Why doesn't the public health community get it about walkability?
Posted September 1, 2010
With the exception of some real heroes in the field such as Dick Jackson and Howie Frumkin, I simply Can Not Get public health advocates interested in how the shape of the built environment affects health. I’ve been trying for at least a decade. The field, at least in the environmental community, is built on toxicity of substances and emissions, not environmental factors affecting fitness. So it simply is not a matter of professional expertise or interest to my health-advocate friends. And that’s a real shame, because their presence in the debate could make such a difference.
Research proves that sprawl is significantly associated with inactivity and obesity, now perhaps the nation's foremost public health menace. The results of overweight and obesity include increased coronary heart disease, type 2 diabetes, cancers (endometrial, breast, and colon), hypertension, dyslipidemia, stroke, liver and Gallbladder disease, sleep apnea and respiratory problems, osteoarthritis, and gynecological problems (abnormal menses, infertility). Research also shows that walkable neighborhoods and transit improve fitness and the health of communities. Sure sounds important to me.
Finding the synergies between, say, smart growth and health to forge a more holistic approach to our environmental well-being is what sustainable communities should be about, in my humble opinion. I’m not going to stop trying.
I focus on this today because of a provocative article by Steve Miller posted on Eric Britton’s World Streets. I know they won’t mind if I quote the writing extensively, but please visit the site and read it in its entirety. Here’s part:
“To the extent that transportation impacts global warming (it produces about a third of global greenhouse gases), or the livability of our neighborhoods (the transformation of urban villages into isolating suburban sprawl, and perhaps even the pulling apart of today’s multi-generational families, can be partially blamed on the automobile), or the growing diabetes epidemic (significantly caused by obesity which is significantly caused by lack of physical activity)…then how we move around matters.
“In the public health world, the environmental equivalents to road structure are the systemic patterns that make some things easy to do – the ‘default choices’ – and others more difficult. Nearly two-thirds of US adults are overweight, and nearly half of that group is obese. But our ‘obesogenic environment’ surrounds us with opportunities to remain physically passive while we eat too much of faux-foods deliberately manufactured to trigger our evolution-based biological craving for fat, salt, and sugar. ‘Everyone knows that you shouldn’t eat junk food and you should exercise,’ says Kelly D. Brownell, the director of the Rudd Center for Food Policy and Obesity at Yale. “But the environment makes it so difficult that few people can do these things.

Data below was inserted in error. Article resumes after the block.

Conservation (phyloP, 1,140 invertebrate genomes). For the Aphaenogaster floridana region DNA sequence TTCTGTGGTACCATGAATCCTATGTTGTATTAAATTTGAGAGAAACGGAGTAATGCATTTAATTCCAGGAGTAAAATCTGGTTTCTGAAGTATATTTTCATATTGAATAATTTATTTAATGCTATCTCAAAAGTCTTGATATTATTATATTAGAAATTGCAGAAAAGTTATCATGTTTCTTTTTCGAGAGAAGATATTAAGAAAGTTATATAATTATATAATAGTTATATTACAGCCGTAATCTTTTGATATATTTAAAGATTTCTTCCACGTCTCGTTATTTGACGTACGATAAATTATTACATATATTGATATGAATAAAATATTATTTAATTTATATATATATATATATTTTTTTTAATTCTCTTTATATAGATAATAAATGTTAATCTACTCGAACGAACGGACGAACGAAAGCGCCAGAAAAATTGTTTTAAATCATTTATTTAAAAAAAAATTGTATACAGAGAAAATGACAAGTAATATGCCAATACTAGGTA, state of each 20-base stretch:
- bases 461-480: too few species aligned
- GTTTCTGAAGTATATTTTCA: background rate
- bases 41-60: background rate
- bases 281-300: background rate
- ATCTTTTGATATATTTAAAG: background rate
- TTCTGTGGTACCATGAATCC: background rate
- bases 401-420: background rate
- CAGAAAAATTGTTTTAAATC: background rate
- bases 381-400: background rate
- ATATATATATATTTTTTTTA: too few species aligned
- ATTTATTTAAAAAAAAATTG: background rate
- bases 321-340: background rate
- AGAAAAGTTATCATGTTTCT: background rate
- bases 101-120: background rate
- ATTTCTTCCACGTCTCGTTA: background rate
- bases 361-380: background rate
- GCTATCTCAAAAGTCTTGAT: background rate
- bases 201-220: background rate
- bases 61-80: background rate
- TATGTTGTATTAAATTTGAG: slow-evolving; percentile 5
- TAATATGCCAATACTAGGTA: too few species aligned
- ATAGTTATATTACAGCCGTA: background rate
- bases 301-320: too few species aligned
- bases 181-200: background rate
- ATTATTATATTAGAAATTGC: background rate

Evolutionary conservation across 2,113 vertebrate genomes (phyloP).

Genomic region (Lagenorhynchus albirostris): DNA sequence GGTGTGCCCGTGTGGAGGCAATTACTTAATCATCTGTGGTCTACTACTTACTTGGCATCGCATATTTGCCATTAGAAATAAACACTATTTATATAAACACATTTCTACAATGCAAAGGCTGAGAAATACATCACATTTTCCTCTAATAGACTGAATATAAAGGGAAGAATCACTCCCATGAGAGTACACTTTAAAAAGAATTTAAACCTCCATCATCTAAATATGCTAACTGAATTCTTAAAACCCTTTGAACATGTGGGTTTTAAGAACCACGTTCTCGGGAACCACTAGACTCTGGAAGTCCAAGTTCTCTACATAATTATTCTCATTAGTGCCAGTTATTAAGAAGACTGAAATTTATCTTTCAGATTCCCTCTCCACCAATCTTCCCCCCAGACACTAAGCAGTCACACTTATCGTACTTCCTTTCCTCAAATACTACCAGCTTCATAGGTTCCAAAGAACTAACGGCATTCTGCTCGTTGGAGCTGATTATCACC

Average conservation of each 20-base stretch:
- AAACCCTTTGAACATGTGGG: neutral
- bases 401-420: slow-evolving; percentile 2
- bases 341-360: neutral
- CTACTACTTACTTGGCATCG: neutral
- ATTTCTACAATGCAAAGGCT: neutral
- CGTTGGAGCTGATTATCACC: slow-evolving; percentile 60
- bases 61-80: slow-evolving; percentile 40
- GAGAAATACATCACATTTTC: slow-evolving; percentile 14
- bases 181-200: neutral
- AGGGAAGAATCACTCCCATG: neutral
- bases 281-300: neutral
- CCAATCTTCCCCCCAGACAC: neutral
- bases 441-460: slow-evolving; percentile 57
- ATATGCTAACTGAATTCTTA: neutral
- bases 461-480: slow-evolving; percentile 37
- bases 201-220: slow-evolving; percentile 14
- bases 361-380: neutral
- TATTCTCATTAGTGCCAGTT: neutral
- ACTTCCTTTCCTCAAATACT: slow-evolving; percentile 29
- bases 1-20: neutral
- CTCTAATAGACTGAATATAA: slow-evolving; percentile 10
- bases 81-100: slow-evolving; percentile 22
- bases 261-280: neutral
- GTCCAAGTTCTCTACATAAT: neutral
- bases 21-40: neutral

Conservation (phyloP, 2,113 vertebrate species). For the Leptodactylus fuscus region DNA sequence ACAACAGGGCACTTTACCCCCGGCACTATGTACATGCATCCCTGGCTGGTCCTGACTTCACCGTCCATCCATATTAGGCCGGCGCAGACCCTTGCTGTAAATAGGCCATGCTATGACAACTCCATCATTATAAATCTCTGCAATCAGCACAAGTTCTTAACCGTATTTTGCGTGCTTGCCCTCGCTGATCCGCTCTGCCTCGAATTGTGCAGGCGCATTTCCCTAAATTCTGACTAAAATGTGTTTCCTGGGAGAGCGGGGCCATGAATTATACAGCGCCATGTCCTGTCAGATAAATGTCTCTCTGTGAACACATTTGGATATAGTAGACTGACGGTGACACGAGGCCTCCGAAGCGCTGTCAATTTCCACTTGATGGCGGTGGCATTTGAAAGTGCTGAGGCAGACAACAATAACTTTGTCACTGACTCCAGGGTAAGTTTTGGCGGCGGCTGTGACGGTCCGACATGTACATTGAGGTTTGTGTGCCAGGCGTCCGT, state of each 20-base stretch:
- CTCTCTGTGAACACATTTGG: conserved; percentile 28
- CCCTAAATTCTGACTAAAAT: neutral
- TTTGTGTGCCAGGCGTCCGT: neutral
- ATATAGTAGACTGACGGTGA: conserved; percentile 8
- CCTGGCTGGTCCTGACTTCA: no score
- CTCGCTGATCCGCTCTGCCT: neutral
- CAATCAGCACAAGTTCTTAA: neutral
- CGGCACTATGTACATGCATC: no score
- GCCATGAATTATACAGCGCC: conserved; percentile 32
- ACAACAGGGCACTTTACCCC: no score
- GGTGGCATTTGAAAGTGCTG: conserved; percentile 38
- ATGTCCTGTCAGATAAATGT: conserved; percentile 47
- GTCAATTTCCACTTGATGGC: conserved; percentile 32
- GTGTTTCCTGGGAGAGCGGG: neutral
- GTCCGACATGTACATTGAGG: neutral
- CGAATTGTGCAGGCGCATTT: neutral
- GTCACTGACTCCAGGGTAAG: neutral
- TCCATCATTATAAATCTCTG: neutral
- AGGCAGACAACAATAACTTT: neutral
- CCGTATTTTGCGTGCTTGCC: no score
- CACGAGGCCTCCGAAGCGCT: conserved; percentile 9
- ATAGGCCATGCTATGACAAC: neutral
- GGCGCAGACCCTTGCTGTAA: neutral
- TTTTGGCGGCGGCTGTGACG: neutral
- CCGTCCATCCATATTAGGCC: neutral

“And, as we all know, like New Year resolutions, dieting doesn’t work. ‘If you take a changed person and put them [back into] the same environment, they are going to go back to the old behaviors,’ says Dr. Dee W. Edington, the director of the Health Management Research Center at the University of Michigan. ‘[But] if you change the culture and the environment first, when you get [personal] change it sticks.’
“As another health researcher has pointed out, ‘Personal life-style is socially conditioned. . . . Individuals are unlikely to eat very differently from the rest of their families and social circle. . . . It makes little sense to expect individuals to behave differently than their peers; it is more appropriate to seek a general change in behavioral norms and in the circumstances which facilitate their adoption.’
“Unfortunately, neither in transportation nor public health have the full implications of this reality been fully absorbed. During the recent debates over national healthcare some of the fiercest attacks were against the ‘nanny state’ proposal to encourage bicycling or the ‘anti-free market’ idea of influencing the food system. On the other hand, the fact that primary prevention and systemic health promotion were even part of the national debate was (minimally) encouraging.
“And a new paper by the new Director of the Centers for Disease Control (CDC), Dr. Thomas R. Frieden, might provide the basis for renewed strategic thinking in both fields, although transportation advocates will have to start by translating some of its ideas and language into their own framework and jargon – a task that the following hopefully begins . . .”
Well worth reading and considering, here.
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Kaid Benfield writes (almost) daily about community, development, and the environment. For more posts, see his blog's home page.
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